The point being, you can make an amazing movie from King’s books, while still missing the mark almost entirely. The 1990s miniseries of IT is another example of this, but luckily its aim is slightly truer, although ironically as a piece of cinema it stands the test of time far less well than Kubrick’s The Shining. Bill Denbrough, de-facto leader of the Losers Club and stuttering hero of IT, is a boy who is thrust into the tragic role of dealing with the guilt of surviving his younger brother Georgie, who falls prey to the trans-dimensional monster after which the story is named. Bill becomes a second-hand victim not only of the monster, but more acutely of his grief and that of his parents – physically embodied in his severe stutter and semi -dormant thirst for retribution, both of which awaken alongside the monster later on in his life.
The rest of the gang – Ben, Beverly, Mike and the other Losers – all grapple with childhood trauma which manifests itself in the fears, insecurities and guilt they carry with them under the surface of otherwise highly successful adult lives. King’s silver thread here is less about the monster, and more about how our experiences make us the people we become, and that there is a catharsis available to those who acknowledge and face the pain and fear that lives beneath the surface. It’s no coincidence that the monster IT resides in the sewers beneath Derry, manifests itself differently depending on whoever beholds it, and can only be beaten when its acknowledged as an idea more ethereal than physical, and fought as such. Some of this comes through in the 1990s miniseries, but the final confrontation with IT sidesteps the underlying theme of confronting fear, trauma and grief, and again retreats into the easier and more familiar horror trope of a ‘good guys versus evil monster final showdown’.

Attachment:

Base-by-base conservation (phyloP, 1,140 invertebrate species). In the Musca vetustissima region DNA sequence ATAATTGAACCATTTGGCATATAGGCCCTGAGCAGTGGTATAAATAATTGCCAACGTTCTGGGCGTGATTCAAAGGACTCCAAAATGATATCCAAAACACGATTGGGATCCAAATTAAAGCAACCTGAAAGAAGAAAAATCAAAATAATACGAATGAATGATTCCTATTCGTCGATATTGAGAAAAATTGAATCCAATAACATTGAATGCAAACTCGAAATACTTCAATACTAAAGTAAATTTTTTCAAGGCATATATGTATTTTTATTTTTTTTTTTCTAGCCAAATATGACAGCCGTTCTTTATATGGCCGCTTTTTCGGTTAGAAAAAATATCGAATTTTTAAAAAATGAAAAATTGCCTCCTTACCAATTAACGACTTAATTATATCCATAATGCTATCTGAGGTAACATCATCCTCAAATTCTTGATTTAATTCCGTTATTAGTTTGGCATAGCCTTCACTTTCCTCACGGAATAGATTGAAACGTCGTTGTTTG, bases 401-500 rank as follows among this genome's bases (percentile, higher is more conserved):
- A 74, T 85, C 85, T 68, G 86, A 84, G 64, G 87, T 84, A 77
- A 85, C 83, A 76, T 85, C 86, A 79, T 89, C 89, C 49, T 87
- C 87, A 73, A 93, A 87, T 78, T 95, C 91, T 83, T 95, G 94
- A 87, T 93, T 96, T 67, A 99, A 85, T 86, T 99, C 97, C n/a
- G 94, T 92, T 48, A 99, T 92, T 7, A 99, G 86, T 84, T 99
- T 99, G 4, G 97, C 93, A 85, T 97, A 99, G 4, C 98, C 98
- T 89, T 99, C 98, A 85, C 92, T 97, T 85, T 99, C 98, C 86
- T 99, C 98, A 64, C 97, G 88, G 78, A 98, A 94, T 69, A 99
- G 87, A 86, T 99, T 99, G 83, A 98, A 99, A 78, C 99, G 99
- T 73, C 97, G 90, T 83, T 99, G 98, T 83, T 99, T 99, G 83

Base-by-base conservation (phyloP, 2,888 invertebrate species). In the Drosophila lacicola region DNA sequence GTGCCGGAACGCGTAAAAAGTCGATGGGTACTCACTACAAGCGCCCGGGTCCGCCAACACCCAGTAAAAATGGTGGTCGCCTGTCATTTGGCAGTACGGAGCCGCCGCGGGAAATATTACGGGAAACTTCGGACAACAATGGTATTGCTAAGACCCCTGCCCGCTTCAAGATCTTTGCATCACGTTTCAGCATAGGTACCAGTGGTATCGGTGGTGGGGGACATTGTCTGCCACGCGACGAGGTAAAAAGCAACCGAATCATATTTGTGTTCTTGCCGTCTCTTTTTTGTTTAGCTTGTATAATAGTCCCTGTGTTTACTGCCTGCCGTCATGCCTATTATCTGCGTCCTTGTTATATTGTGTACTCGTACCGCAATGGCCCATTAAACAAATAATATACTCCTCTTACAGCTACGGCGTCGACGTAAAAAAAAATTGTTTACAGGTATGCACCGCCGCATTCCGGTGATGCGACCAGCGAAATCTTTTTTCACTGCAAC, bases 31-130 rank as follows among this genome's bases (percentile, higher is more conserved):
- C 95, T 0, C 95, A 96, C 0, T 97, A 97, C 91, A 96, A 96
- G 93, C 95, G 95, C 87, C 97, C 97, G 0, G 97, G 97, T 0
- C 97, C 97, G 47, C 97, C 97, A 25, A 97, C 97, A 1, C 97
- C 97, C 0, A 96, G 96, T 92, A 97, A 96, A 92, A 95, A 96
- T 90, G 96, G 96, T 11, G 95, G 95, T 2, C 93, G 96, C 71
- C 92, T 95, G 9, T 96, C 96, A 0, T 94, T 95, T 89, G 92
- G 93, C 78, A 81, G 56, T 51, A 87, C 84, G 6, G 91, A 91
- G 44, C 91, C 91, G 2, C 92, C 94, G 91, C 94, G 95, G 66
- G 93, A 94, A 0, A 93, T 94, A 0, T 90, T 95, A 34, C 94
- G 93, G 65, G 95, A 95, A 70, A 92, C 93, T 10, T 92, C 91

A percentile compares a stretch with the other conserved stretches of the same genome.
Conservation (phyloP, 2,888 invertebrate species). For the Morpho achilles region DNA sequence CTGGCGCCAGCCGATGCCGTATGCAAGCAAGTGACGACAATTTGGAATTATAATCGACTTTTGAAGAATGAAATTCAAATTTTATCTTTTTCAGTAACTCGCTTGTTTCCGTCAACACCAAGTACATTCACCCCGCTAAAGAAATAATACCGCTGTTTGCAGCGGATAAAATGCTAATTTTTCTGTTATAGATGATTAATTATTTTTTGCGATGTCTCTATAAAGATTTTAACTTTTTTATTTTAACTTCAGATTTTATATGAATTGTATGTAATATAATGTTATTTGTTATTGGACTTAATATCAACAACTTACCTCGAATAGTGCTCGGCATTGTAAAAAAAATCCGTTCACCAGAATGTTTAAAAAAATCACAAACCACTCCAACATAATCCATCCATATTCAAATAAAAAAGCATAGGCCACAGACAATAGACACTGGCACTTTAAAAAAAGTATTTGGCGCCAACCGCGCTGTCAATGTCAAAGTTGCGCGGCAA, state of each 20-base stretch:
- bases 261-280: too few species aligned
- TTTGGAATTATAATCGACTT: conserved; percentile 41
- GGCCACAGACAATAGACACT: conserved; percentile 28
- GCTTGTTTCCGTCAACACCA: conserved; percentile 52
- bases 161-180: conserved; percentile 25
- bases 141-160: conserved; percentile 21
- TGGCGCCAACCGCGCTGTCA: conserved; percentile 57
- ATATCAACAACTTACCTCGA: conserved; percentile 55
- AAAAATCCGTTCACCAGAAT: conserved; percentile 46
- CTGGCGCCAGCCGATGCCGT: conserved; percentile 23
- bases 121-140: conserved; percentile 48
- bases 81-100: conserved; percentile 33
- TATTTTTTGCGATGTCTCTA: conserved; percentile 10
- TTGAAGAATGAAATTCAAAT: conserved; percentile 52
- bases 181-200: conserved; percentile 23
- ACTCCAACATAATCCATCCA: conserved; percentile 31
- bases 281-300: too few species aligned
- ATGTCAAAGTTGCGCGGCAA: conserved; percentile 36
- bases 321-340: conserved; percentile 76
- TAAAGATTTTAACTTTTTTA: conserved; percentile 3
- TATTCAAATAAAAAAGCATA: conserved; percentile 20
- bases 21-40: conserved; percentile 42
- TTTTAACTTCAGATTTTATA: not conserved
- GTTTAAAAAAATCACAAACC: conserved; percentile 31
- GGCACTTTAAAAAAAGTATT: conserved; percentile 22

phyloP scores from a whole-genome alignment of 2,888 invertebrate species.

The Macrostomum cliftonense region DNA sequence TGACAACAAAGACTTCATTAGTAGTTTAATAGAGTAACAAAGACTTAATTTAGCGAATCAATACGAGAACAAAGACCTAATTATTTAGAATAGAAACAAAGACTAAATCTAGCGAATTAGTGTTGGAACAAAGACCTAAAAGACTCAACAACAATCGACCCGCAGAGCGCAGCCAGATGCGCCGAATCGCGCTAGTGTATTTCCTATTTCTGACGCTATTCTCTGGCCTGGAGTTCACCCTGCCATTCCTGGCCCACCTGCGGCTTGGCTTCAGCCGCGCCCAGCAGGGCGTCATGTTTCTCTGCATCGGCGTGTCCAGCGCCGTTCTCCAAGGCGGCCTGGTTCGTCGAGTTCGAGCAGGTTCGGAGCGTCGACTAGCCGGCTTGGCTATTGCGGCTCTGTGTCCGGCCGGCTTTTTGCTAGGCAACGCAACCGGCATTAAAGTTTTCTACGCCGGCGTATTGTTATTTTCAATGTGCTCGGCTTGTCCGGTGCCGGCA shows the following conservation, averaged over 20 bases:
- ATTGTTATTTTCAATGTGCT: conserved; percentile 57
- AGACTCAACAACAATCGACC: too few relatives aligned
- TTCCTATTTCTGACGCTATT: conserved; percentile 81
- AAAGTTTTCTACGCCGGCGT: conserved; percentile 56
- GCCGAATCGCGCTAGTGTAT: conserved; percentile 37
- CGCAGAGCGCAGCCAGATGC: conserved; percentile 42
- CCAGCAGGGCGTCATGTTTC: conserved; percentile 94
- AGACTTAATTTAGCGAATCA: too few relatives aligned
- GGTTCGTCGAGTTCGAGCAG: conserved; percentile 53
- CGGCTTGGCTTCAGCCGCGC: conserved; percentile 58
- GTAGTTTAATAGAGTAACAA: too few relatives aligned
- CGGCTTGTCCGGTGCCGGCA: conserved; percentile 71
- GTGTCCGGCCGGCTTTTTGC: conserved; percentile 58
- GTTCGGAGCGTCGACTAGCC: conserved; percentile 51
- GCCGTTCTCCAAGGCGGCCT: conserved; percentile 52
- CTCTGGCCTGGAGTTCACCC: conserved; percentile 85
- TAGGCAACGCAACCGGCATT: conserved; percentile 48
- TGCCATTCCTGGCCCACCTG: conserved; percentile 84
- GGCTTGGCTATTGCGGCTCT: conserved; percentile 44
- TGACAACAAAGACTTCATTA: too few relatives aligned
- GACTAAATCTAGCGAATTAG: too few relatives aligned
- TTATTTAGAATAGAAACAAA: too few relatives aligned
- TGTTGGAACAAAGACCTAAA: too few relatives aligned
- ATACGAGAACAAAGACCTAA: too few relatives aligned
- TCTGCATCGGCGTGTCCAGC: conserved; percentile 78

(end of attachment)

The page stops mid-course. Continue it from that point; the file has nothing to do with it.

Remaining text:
Thanks for sticking with me so far. And, to paraphrase King, if you’ve come this far, maybe you’re willing to come a little further. The Body was a short story that was included in King’s collection entitled Four Seasons, and subsequently adapted into the movie Stand By Me. It’s hard for me to say anything about The Body without lapsing into gushing hyperbole about the sheer, visceral remarkability of this story, suffice to say that in my opinion it should be required reading in every curriculum of every year of every school of every country on the planet. Anybody who has read this tale and doesn’t feel that Stephen King is more, far more, than a Horror Writer should immediately be admitted to some sort of correctional institute and subjected to vigorous bouts of electro-shock therapy.
Gordie Lachance and Chris Chambers are two beautifully-drawn, downtrodden characters whose quest to discover the body of a peer who has been hit and killed by a train enables King to explore once again the alienation felt by children forced to cope with adult problems years before their time. For Gordie, it’s the early death of his elder brother, Denny, and subsequent devastation of his family- something he tries in vain to combat using the inadequate tool-set of a twelve year-old boy. Chris faces a different battle but one no less difficult and unjust: Trying to be more than the stupid, untrustworthy brat his small town has already decided he is destined to become.